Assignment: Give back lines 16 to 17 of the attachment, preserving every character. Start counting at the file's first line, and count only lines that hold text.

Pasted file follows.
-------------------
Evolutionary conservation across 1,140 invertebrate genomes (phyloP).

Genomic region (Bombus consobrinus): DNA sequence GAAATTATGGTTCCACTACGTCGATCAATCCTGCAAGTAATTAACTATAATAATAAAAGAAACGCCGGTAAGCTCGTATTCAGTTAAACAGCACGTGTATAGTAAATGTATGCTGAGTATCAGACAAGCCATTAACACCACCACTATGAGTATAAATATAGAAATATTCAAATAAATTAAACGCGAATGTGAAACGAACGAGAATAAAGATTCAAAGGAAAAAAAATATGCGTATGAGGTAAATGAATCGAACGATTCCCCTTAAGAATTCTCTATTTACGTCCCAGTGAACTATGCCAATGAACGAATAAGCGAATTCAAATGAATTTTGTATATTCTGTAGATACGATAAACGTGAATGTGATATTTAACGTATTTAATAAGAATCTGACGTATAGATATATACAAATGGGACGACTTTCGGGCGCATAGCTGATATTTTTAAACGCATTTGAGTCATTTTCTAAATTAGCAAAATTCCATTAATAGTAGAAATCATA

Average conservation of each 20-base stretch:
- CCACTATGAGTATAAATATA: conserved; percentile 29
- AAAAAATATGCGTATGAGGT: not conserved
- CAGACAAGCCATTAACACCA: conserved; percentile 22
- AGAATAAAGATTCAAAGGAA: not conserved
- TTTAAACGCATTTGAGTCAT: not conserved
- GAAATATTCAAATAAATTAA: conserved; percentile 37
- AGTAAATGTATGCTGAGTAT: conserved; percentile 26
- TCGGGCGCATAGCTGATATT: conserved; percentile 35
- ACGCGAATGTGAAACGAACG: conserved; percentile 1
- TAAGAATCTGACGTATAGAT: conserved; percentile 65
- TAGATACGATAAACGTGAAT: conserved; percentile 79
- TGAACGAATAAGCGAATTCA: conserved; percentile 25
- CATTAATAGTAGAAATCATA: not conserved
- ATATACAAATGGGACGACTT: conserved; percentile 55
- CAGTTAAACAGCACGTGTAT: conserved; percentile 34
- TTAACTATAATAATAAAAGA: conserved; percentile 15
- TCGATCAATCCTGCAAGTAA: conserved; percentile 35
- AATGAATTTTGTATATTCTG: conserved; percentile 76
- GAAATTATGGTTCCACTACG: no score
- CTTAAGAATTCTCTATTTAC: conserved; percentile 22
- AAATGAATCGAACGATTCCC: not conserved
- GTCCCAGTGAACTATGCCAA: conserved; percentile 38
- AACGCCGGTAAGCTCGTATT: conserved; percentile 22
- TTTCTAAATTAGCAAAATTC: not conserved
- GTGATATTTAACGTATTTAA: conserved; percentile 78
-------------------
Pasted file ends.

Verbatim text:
- CATTAATAGTAGAAATCATA: not conserved
- ATATACAAATGGGACGACTT: conserved; percentile 55